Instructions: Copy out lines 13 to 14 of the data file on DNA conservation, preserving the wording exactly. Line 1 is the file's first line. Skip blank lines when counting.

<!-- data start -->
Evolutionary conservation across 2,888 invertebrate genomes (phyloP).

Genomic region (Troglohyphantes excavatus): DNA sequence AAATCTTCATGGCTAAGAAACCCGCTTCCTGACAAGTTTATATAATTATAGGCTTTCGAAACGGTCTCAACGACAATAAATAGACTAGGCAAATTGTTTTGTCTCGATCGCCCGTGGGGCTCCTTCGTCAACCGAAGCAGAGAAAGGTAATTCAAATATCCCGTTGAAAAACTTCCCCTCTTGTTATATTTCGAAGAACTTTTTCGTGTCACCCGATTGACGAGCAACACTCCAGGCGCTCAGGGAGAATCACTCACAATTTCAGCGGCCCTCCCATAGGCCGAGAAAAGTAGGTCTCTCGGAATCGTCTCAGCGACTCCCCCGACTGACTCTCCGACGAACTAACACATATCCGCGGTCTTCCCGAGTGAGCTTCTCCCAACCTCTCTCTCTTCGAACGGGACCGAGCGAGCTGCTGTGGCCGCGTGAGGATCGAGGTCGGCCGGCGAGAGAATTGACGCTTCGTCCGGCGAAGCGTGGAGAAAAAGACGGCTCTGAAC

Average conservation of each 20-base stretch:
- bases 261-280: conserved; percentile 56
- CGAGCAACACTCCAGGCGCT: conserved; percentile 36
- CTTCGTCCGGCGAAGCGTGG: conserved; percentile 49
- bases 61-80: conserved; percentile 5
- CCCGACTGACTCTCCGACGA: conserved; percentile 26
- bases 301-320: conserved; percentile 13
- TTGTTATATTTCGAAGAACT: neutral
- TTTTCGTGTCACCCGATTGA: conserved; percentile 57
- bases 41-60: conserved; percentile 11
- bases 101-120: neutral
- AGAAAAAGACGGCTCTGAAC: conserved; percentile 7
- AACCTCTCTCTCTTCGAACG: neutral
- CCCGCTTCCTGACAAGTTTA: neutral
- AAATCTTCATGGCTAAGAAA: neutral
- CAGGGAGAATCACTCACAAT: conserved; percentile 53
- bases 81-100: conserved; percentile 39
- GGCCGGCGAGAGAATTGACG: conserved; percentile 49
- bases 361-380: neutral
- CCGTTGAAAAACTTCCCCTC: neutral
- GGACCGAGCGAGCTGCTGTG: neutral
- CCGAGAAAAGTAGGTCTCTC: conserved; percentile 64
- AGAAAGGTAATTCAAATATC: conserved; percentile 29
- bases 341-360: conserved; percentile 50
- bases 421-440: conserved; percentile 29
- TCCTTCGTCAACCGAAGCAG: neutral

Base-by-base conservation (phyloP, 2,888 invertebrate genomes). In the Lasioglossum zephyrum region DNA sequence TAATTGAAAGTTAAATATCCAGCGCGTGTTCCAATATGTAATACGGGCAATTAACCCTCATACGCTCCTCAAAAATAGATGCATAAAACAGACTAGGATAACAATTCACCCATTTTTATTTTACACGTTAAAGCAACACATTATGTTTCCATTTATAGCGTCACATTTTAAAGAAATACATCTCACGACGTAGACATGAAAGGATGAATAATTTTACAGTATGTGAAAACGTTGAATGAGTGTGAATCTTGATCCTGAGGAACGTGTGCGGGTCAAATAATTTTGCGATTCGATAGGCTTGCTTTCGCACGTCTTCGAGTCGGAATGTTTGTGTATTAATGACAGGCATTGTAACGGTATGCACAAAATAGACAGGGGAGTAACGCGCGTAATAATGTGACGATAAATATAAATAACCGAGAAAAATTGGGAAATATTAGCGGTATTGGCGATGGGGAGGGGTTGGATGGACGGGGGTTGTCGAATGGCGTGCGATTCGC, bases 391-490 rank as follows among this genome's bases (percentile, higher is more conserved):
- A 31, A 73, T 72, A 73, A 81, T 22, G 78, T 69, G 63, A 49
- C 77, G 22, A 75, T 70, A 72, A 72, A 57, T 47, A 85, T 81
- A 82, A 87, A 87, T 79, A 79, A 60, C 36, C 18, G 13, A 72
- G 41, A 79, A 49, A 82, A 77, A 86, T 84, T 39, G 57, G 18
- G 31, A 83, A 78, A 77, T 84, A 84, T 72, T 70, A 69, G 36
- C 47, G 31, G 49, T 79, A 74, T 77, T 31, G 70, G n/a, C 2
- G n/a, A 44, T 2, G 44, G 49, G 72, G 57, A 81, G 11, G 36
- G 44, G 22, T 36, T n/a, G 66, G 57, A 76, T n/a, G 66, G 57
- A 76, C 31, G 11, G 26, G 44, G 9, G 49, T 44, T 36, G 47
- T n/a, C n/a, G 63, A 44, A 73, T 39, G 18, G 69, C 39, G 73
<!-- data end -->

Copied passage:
- bases 101-120: neutral
- AGAAAAAGACGGCTCTGAAC: conserved; percentile 7